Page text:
Israel’s blossoming start-up economy driving major growth
Audrey Jacobs brings a unique perspective to her role as VP of OurCrowd Americas. With two decades of marketing experience building brands in the high tech, biotech and medical sectors, Ms. Jacobs brings a different voice as one of the few OurCrowd team members that did not come from a venture capital background.
Ms. Jacobs is a featured speaker at the 2015 Fintech Global Expo, taking place on May 28 and 29 at the San Diego Convention Center. She will speak on the importance of people in online investing by discussing the roles co-investors, mentors and the crowd play in the process.
Ms. Jacobs brings both a marketer’s zeal and the passion one can only have for something they hold dear to her role as Vice President of OurCrowd Americas. The marketing half has been honed through two decades in global branding and media relations. The passion comes from a similar period of time spent fundraising for Jewish and Israeli causes.
Both are clearly evident in the initial moments of our recent call when I ask her to describe Israel’s startup culture.
“The world may not know Tel Aviv is number two to Silicon Valley in terms of vibrant startup economies in the world,” Ms. Jacobs said. “In 2014 there was $15 billion in exits, 18 IPOs and 82 mergers and acquisitions.”
The numbers Ms. Jacobs shares are staggering. Global capital has flowed into Israel to the tune of $3.4 billion to 688 startups in recent years.
She explained Israel has a startup culture. With a population of eight million making them slightly smaller than New Jersey, Israel has a small but intense networking community. More than 400 global corporations conduct research and development in the country, including Facebook, Intel, and Google. Many also purchase local firms.
“There is a low fear of failure,” Ms. Jacobs said. “Risk tolerance is very high.”
That adventurous spirit is nurtured by the experience every adult gets during their military service, a position in which they make difficult decisions in teams and one where challenging commanders is encouraged. When they leave the service most go to college.
When they graduate, many start businesses, sometimes more than one. Ms. Jacobs said the average exit takes between four and eight years and there are more than 5,000 serial entrepreneurs in the country.
“There is the concern Israel is about startups and less about scaling up,” Ms. Jacobs said.
A big reason is geography, she explained. With 22 ” not so friendly” neighbors, Israel’s entrepreneurs have fostered a global go-to-market strategy out of necessity.
That global approach leaves the Israeli business community less vulnerable to regional volatility, Ms. Jacobs explained.
“During the middle of the last war, Israel saw the biggest IPO in its history,” she said, in reference to Mobileye’s $890 million raise. “From the moment Israel was created there has always been a threat. That created a determination and focus to grow and succeed.”
Much of the technology created by Israeli startups is having a global impact, Ms. Jacobs said, citing examples from agriculture and medicine. Their national defense, cyber security, and terrorist tracking capability are among the global elite in part because of the contributions of startups.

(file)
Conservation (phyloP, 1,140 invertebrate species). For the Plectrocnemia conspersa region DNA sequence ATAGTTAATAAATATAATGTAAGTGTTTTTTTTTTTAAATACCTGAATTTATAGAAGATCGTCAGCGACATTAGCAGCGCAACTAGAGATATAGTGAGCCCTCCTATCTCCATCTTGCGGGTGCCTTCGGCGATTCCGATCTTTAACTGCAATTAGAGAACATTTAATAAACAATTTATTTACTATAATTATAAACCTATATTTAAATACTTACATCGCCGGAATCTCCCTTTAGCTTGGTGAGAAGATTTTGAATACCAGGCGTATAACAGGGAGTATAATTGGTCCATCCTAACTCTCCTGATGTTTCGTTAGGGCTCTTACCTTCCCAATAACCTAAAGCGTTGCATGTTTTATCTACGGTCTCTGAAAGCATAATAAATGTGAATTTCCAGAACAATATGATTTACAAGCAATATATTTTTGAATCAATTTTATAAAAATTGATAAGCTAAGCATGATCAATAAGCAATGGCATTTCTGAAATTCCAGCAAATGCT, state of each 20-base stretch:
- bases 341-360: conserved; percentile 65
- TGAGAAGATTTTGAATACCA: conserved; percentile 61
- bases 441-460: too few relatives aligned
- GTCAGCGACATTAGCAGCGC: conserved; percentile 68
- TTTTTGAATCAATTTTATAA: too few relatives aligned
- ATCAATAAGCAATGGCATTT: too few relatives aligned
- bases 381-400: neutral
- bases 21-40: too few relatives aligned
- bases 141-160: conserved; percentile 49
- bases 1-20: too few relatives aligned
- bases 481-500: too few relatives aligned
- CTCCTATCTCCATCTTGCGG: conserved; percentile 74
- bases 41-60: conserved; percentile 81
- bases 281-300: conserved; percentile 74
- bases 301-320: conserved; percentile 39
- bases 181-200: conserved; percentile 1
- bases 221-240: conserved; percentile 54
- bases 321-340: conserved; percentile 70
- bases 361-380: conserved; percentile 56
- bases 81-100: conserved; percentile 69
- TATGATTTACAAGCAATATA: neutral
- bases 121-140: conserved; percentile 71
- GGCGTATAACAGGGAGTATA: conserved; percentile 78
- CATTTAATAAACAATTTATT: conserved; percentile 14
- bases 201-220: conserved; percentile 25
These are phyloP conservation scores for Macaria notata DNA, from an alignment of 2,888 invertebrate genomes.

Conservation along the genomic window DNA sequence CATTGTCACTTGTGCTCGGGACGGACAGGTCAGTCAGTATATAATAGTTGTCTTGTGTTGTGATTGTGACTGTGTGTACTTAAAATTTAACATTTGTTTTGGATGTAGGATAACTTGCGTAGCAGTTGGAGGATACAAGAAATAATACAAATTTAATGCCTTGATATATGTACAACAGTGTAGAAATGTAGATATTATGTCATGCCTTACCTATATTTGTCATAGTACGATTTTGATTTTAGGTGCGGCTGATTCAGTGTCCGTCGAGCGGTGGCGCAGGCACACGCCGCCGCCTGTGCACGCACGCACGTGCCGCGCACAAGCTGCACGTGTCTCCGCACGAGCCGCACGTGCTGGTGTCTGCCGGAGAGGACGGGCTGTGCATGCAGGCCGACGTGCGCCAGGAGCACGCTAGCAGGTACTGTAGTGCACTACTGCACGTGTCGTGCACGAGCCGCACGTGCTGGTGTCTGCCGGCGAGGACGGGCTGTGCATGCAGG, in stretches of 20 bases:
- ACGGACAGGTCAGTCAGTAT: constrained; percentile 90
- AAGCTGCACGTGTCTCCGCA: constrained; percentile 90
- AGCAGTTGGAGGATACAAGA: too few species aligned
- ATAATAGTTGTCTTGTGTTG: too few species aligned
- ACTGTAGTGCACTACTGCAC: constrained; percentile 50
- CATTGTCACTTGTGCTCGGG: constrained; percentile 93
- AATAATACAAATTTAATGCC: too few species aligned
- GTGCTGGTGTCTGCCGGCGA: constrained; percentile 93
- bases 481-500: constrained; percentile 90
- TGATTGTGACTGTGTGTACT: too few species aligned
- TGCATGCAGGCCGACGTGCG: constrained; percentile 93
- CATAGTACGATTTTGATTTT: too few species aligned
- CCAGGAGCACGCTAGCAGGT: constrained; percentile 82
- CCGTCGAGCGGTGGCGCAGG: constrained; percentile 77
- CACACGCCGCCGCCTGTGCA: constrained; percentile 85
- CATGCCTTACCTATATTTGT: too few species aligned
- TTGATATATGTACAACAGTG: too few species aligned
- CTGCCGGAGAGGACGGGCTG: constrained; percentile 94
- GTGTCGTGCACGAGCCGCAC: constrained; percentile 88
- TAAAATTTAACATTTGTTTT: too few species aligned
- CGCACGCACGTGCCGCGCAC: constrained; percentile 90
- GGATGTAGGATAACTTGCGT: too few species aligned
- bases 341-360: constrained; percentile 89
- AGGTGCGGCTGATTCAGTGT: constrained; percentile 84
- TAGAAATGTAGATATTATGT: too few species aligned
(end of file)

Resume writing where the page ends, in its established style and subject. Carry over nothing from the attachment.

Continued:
Many in the alt-fi industry believe that a common strength displayed by those companies who survive the eventual attrition will be the strength of their vetting process. If investors are confident the opportunities on a given platform are sound investments, and if history proves them right, those platforms have a good chance of sticking around.
Ms. Jacobs said OurCrowd gets pitched 2,000 opportunities each year and accepts at most two percent of them. A separate investment fund is created for each deal, and OurCrowd is the first investor in each one.
OurCrowd has cultivated a roster of established mentors who are actively involved with mentoring companies in sectors where they have deep knowledge, Ms. Jacobs said. OurCrowd is the only platform with a Chief Exit Officer, whose role includes helping each company grow and make connections in OurCrowd’s global network.
On the investor side that network includes 8,000 people in more than 110 countries, Ms. Jacobs said. That led to a unique problem where OurCrowd offerings were completely subscribed before parts of the world had their morning coffee.
To level the playing field, OurCrowd created a portfolio reserve where investors get a guaranteed allocation in every deal unless they opt out. Participants wire a minimum of$100,000 in advance and have a week to study each opportunity during which time they can say no.
OurCrowd companies must a portion of their stock to charitable causes, Ms. Jacobs said. When the company goes through a liquidity event, the shares get sold with the proceeds devoted to charitable activities.
“With so much wealth being created, it is part of our core,” Ms. Jacobs said. “Many companies are creating technology that improves society, but we have to be leaders that demonstrate we are giving back out of our own pockets.”
Audrey Jacobs is excited about the current state of alternative finance. Seeing a parallel with the advent of online trading, Ms. Jacobs said the socialization of finance, through crowdfunding and peer-to-peer lending as a positive for investors, who want increased control over and access to their investments.
“There is an emerging industry happening again right now and it’s thrilling. Investors want more control and access in their investments. The JOBS Act provides them with that.”
“We are seeing better returns from the crowd today than we are from traditional brokerage houses.”
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